(Too) many years ago, our Regional Intensive Care Unit had the honor of hosting Audrey Hepburn. At that time, we were knee-deep in cocaine exposed babies, and the entourage stopped at the incubator of a 1 pound infant who was barely visible among the wires and tubes.
I asked the famous actress, 1992 recipient of The Presidential Medal of Freedom, and tireless worker for UNICEF, if she minded that the costs of this single child’s care were expected to exceed $1 million. “Wouldn’t you be able to feed an entire village somewhere?” Her surprising answer was, “There’s enough money for both, if we care to spend it that way.”
Fast forward to a recent NYC fundraiser for Columbia Presbyterian’s Transplant Initiative. I complained to my beautiful and patient wife, Jackie, that autism doesn’t receive the same kind of attention as other medical condtions. Frankly, I was jealous. There is enough money for both, if we choose to spend it that way.
There are presently ~117,000 people requiring an organ transplant of some type. There are over 5 million people with autism. In the past several years, I have attended, and been struck by, similar begrudging feelings at benefits for the Michael J Fox Foundation for Parkinson’s Disease. Sure, it’s important to give people a ‘second chance’ at life. But, have the children who are most affected with ASD, and their families, had any real first opportunity at normalcy?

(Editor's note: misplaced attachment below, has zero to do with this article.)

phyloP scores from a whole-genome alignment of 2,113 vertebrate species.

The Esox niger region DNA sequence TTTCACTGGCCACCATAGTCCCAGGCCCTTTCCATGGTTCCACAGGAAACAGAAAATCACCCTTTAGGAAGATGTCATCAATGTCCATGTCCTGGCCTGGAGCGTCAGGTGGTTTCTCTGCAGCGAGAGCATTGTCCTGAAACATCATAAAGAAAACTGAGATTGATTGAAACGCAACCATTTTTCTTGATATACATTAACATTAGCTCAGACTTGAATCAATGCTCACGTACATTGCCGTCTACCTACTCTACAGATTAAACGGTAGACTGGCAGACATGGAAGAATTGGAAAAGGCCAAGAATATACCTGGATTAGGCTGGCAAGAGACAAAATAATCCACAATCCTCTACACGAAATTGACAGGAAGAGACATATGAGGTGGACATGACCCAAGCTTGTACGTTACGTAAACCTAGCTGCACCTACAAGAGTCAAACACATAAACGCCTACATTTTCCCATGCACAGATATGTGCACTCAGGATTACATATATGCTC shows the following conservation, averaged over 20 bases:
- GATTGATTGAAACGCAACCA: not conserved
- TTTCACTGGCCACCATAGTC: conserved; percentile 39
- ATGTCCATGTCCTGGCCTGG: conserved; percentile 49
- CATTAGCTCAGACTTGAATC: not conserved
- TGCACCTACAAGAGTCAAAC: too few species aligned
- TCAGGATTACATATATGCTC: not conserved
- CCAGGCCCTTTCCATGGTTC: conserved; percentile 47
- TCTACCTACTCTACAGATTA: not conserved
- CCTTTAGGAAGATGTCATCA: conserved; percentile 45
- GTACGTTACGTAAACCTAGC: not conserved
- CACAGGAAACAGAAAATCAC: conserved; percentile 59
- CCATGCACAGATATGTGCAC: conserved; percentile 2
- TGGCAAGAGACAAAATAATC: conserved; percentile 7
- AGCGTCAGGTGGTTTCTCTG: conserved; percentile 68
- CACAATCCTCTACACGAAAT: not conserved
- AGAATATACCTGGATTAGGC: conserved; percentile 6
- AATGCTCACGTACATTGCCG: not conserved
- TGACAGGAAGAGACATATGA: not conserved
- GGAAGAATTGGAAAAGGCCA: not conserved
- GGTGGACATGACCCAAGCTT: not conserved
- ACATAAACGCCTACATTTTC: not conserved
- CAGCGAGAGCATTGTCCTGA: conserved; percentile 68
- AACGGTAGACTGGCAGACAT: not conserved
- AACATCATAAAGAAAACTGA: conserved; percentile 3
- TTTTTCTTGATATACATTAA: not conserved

Look, I’m not trying to compare apples to oranges, but it seems that ASD should be appropriately considered as THE childhood epidemic of OUR time. A great deal more is needed by way of funding for useful investigations. I am honored to serve as a Board Member in our local Autism Society of America – Broward County, but research and medical issues are for other institutions.
Increased collaboration among national organizations, including Autism Speaks, Generation Rescue, Talk About Curing Autism Now, Autism Research Institute, The National Autism Association, and local CARD groups, can only strengthen awareness and support.
Autism is stuck in a century-old paradigm of psychological causation. Lately, parents are offered a genetic etiology that leaves them with little hope. Disparate theories and alternate interventions require evidence-based research. That includes adequate vaccine studies – among other ubiquitous toxins – to identify those infants at possible increased risk for untoward consequences.
Acknowledgement of the successes that doctors, such as myself, are experiencing every day, needs to be appropriately studied and documented. It seems that more funding might be directed toward our work, were it not for all of the controversies surrounding an autism label. Unity among the various interested parties to support ‘N of One‘ treatments may help us attain that goal. That way, more toddlers would have access to earlier medical interventions, as well as conventional therapy.
Columbia’s Transplant organization’s motto is “We don’t just practice medicine. We change it.” Practitioners who are at the forefront of effective autism diagnosis and treatment feel that way, as well.